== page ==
Sunday 8 October 2017

Cargo (Gilles Coulier, 2017)

Cargo is a solid and highly watchable drama focusing on the fortunes, or more accurately misfortunes, of a Flemish family of fishermen.  Early on in the film, the head of the family falls overboard during a violent storm and is placed on life support.  The eldest son, Jean, who is also a single father, takes on the day-to-day running of the business.  Times are tough, plus the ship is staring down the barrel of a highly expensive engine replacement which is proving impossible to secure funds for.

The taciturn Jean is at the centre of the action, but his two brothers also feature significantly: Francis is pleasant, dependable, yet struggling with his own private issues, while the feckless William - who Jean has no time for - suddenly pops up and wants a say in the future plans for the boat.  With the need for repairs ever more pressing, Jean has some difficult decisions to make, especially as there is a willing buyer lined up for the ship should he wish to sell.  The animosity between Jean and William means an agreement on how to proceed is not going to be easy to come by; matters are further complicated by Robert, a fellow boat owner who encourages Jean to sell up and join his crew - and in any case, Robert does not want to see Jean break the law by fishing with a ship that hasn't been approved as seaworthy.  Amidst all of this, Jean earns a little extra cash by occasionally working as a long distance lorry driver, which brings its own problems such as having to deal with stowaway migrants.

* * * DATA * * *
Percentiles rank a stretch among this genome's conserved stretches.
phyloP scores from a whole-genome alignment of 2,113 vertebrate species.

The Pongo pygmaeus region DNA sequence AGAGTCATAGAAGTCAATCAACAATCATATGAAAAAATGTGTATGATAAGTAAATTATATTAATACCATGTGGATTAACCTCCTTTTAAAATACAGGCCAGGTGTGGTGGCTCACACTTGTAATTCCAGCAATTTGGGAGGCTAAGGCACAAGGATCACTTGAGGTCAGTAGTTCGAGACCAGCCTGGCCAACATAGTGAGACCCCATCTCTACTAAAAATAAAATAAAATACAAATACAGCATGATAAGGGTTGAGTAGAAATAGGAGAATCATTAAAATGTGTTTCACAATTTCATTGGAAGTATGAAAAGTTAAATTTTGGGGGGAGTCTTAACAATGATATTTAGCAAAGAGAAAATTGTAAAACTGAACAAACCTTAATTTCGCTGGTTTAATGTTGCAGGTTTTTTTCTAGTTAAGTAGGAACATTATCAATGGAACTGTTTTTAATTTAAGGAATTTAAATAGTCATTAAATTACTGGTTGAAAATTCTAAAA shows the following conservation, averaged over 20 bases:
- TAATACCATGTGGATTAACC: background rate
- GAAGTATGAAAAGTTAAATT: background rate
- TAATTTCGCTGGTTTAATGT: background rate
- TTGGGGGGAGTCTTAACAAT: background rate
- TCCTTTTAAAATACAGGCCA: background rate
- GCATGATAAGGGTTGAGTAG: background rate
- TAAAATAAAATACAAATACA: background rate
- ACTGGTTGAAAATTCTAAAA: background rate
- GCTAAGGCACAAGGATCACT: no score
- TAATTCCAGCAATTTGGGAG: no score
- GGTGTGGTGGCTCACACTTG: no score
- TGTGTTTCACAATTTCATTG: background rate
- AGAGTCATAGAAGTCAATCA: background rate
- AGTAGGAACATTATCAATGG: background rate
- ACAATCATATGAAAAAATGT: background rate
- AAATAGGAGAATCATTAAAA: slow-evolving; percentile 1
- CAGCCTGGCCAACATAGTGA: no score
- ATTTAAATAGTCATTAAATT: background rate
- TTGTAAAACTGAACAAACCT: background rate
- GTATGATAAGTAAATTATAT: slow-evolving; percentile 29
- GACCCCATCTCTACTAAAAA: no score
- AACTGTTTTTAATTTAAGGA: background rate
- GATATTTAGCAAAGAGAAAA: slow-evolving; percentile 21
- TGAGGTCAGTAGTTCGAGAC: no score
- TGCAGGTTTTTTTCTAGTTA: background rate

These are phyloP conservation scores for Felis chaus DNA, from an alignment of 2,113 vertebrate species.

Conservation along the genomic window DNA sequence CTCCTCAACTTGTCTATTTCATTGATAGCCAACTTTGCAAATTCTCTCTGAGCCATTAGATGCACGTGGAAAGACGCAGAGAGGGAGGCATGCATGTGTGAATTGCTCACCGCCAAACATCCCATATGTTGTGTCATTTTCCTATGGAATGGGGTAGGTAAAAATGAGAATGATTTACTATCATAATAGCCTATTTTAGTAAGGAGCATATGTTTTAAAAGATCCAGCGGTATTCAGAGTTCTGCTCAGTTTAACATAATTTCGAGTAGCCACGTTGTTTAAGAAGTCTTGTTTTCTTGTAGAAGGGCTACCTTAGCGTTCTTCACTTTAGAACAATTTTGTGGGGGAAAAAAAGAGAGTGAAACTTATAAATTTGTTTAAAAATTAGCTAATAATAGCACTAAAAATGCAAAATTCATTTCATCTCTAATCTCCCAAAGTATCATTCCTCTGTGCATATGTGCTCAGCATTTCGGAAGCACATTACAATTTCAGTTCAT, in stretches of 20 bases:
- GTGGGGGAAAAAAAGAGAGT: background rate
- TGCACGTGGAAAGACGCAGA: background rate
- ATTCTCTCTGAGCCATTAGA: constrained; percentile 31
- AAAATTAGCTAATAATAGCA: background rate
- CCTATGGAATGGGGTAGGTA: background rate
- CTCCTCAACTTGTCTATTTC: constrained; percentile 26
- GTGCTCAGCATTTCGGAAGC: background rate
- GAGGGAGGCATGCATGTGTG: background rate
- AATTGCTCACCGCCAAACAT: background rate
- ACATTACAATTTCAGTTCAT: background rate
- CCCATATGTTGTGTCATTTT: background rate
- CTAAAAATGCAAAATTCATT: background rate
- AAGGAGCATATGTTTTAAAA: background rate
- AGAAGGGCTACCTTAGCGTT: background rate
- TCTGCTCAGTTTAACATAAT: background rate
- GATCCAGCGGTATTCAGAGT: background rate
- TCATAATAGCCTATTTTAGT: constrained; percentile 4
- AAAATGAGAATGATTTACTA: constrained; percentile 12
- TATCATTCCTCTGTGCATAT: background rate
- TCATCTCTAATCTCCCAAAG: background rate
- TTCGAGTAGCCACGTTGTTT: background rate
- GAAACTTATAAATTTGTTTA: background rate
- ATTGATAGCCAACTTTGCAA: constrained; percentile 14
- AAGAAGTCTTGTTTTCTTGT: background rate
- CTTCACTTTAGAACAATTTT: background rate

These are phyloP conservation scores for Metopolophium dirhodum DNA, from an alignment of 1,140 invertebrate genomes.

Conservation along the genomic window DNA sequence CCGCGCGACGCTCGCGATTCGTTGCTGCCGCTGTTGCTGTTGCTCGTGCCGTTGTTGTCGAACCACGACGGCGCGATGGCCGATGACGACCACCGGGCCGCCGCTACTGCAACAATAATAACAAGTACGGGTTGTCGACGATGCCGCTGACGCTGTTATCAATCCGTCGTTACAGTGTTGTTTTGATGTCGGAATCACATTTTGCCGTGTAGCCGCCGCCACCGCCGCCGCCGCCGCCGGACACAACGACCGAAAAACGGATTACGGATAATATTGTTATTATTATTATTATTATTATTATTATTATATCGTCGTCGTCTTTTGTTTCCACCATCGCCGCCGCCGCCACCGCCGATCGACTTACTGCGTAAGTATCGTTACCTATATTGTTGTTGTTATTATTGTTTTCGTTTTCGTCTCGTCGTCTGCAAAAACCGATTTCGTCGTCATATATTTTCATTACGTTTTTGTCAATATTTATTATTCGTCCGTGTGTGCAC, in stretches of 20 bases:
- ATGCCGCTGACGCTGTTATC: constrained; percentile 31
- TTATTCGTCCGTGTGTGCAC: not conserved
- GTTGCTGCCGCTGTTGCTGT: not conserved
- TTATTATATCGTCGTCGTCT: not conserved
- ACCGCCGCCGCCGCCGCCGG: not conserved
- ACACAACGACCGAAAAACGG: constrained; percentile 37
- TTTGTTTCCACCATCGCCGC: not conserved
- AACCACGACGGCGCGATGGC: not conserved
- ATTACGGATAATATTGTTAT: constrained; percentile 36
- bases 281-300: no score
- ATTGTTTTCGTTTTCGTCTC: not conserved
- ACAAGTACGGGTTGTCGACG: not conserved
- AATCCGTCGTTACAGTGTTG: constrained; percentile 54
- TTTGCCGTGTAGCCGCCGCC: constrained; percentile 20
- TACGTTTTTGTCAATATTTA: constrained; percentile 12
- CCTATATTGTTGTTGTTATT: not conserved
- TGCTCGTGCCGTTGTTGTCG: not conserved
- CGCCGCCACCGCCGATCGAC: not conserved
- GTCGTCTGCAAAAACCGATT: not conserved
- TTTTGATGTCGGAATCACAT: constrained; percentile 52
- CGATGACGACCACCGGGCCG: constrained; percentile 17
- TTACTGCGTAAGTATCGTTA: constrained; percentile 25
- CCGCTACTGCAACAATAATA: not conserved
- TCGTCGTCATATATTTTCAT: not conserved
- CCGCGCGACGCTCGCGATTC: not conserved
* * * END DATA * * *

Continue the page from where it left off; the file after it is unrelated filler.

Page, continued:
While the film features fine acting from all concerned, the landscape here emerges as a character in its own right; the port and the sea - the two main locations - are captured in a way that really conveys the hard, bleak lives of these people.  The title is something that doesn't really make sense up until very late on, and unfortunately this development threatens to tip the film into a melodrama unworthy of the careful, unsensational material that's preceded it.  The other notable misstep in the film is a nocturnal episode involving Francis, which plays very much like Gaspar Noé-lite and appears to have wandered in from another film.  These minor quibbles aside, Cargo stands as one of the best examples of Dutch-language cinema we've seen in recent years, and is very much recommended.  Quite how this failed to be put forward for the Oscars yet the starry-but-sloppy Racer and the Jailbird did is something of a mystery, as there is little doubt as to which of the two films is superior.  It screens at the London Film Festival on the 13th, 14th and 15th of October.

Darren Arnold